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The Telephone
by Barnali Saha

The dream was gone, the dreariness of the hangover gone, all that remained was a tangle of dull emotions. The ringing telephone woke Teresa. She sat up, checked her watch, stretched her arms and remembered something that she had forgotten. Instantly she was pale, ashen rather. She walked to the bright yellow colored device sitting on a side table and anchored to the wall. It was breathlessly singing like an imploring desperado. Teressa picked it up.

It was him. She heard the long heavy breaths and then the same broken words. I love you. The voice alarmed Teressa. Her hands were cold, her mouth dry, she shuddered under the green and red plaid night shirt. She hung up. She started walking to her bed in silent backward steps. She was a specter in the nightly chiaroscuro; her oily shoulder length brown hair sticking on her shirt, her bare hands and knees horripilated . She thumped her body on the bed.

Teressa sat at the corner of her bed, confused and pale. She was calculating her options in her mind. She had to find an escape route; the telephone would kill her. She knew he would call again and again and again; since the time she had given him her number at the Moonlight Bar he had called her over a thousand times. But he never spoke, just breathed. Only once he asked in a baritone if it was her. After the confirmation from Teressa he never asked her anything. The watery, rumbling voice and the sporadic deep breaths had been torturing her for weeks now. Even booze could not abate her distress.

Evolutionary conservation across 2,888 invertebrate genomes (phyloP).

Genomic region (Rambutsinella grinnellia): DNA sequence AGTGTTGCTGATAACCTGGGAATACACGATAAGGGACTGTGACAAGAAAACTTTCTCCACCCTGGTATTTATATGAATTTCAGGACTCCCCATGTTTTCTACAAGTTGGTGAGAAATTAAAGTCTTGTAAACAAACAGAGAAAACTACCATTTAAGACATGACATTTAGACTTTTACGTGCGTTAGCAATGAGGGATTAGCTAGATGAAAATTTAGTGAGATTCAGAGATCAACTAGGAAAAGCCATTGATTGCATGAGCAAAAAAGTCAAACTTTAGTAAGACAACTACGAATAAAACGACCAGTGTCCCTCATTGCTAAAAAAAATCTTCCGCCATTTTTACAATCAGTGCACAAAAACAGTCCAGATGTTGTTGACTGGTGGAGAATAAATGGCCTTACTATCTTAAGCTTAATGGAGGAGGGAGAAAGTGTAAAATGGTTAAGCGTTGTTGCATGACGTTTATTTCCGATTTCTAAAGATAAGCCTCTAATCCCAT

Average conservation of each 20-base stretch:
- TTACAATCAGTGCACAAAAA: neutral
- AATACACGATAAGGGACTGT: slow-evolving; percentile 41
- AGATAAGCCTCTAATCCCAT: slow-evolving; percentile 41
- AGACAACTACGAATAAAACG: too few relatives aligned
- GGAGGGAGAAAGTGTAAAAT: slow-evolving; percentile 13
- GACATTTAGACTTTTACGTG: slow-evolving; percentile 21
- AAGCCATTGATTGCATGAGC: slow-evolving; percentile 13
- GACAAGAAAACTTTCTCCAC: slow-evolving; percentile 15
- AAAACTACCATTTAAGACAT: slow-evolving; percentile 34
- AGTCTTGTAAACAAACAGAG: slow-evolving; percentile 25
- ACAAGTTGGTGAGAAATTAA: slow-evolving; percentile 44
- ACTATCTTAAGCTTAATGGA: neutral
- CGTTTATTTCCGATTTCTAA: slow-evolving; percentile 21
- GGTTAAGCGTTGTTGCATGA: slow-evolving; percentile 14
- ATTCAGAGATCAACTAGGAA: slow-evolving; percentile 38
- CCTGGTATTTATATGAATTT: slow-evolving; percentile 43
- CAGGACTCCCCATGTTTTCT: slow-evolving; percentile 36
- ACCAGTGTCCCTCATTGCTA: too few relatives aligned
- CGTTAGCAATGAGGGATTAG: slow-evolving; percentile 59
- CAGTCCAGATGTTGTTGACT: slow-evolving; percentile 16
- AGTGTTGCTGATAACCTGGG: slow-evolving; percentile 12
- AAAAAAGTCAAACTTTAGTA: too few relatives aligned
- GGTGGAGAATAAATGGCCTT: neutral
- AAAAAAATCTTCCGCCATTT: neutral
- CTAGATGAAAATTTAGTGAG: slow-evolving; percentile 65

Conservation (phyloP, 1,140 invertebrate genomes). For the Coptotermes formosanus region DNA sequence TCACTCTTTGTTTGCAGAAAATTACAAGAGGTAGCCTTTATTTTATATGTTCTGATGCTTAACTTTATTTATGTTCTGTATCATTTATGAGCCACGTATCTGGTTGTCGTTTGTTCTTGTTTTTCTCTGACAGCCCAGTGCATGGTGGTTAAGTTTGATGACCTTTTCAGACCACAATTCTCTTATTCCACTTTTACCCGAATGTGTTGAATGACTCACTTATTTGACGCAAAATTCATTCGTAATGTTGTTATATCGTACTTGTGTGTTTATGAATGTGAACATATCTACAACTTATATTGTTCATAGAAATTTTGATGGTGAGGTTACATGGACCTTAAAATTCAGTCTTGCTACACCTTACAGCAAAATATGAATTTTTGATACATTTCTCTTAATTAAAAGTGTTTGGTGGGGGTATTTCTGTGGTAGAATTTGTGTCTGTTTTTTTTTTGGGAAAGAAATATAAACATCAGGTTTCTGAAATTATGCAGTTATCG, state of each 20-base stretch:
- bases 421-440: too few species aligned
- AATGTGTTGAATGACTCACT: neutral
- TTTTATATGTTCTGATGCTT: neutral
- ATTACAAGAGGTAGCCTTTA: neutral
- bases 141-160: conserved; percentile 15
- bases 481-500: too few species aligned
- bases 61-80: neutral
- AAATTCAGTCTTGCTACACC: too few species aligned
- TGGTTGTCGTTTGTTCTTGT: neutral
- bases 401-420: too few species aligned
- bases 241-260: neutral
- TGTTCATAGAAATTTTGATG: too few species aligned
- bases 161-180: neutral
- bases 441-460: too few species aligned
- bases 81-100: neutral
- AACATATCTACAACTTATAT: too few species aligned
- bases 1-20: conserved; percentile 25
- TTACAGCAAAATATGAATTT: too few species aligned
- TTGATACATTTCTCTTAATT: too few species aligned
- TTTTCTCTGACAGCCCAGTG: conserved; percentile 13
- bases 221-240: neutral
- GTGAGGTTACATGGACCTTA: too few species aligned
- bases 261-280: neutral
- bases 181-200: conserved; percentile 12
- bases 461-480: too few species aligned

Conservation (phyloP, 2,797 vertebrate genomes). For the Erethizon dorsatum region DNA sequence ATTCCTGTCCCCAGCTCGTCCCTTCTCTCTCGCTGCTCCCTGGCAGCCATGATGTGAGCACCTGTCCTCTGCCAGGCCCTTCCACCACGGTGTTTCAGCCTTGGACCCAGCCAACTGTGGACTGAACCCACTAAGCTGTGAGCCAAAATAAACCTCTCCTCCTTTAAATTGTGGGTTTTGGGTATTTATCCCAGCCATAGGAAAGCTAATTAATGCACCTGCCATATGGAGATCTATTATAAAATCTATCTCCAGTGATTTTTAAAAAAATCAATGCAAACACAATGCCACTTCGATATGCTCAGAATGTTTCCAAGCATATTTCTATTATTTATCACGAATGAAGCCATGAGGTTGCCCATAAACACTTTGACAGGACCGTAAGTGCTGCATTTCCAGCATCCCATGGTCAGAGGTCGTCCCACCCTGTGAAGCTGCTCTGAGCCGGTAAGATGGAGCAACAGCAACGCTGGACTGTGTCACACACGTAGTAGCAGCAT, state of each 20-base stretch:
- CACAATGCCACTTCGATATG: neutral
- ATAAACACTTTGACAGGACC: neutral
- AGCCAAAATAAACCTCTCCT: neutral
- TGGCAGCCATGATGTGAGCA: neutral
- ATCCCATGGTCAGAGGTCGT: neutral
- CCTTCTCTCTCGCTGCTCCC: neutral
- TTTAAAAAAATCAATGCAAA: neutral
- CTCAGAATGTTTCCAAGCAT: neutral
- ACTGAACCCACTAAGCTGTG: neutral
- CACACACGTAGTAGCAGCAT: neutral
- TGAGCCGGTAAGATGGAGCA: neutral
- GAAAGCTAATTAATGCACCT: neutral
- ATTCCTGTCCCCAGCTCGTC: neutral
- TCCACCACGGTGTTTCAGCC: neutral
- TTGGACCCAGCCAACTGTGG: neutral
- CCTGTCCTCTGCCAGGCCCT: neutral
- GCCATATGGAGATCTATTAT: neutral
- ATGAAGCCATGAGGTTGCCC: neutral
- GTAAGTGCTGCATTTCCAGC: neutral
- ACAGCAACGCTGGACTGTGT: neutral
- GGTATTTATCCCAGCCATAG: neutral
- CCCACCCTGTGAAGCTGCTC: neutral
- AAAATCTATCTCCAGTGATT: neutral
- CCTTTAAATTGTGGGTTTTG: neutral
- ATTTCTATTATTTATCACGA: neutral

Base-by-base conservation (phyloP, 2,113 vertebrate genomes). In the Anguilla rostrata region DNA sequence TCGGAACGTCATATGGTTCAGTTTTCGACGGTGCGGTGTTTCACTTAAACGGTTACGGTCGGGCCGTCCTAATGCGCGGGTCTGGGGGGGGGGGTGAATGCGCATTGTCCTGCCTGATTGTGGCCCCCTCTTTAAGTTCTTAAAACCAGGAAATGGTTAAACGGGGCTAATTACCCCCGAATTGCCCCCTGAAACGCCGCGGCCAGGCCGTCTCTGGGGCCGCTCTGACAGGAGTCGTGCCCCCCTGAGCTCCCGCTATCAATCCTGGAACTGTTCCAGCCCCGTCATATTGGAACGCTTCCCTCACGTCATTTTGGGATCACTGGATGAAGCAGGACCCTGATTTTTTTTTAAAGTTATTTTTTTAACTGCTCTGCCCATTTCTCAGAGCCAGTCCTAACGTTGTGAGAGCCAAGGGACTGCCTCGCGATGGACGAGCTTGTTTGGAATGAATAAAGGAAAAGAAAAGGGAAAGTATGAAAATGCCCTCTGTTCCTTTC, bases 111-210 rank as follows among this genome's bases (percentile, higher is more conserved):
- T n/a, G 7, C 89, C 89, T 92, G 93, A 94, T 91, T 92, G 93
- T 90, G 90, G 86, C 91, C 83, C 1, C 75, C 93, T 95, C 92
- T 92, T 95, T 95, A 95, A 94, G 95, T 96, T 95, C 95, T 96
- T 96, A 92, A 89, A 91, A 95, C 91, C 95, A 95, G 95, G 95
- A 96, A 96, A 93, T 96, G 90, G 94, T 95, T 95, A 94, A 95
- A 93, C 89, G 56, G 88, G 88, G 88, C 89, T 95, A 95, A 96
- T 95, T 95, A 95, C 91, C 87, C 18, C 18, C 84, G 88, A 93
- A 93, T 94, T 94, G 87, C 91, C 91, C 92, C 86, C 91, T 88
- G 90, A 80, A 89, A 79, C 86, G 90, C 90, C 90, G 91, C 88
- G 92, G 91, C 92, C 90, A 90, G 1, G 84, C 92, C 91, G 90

The telephone rang again. The metallic ectophony broke the silence of the night. Teressa was startled; she wanted to cry or better, run away. She decided not to pick up. The phone continued ringing; the device was demented.

Teressa picked up the receiver; a series of violent breaths thundered into her ears, the breaths adlibbed words; angry words. She was terrified; she let the receiver fall from her hand. The cold receiver dangled like a hanging corpse.

Teressa walked to the window and saw him. He was standing under the lamppost, the yellow light illuminated his acromegalic features; he was a devil from a mythical hell -- emaciated, gray and crooked. He saw her and muttered something into the black cell phone he was holding. Teressa heard an almost inaudible whooshing sound. She wanted to walk away, but she was ambsaced by him. She stared at him as the hands of her urban fantod further embraced her.

He was moving close to her apartment. She knew he was coming, the whooshing sound coming from the receiver was deafening, and it was gradually reaching crescendo. She knew he was coming to get her, yet there was no escape. Teresa suddenly had a flash of thought; the trance broke. She gathered all her strength and climbed up the window. There was a bang on the door and the whooshing and watery sound rolled in the background.

Mrs. Barnali Saha (ne'e Banerjee) is a creative writer from Kolkata, India, currently living in Nashville, TN, USA. She enjoys writing short stories, poetry, travelogues and articles. Her works have been published in several newspapers and magazines in India (The Statesman, The Indian Express, Womans Era, DNA-Me, Muse India Literary Journal,
Silhouette Magazine, etc) and also in the USA (Mused Bella Online Literary Review, The Smoking Poet, Long Story Short, ken*again, Pens on Fire, Fiction at Work, Palki, Parabaas, etc). Apart from writing, she is interested in painting and photography. Contact the author.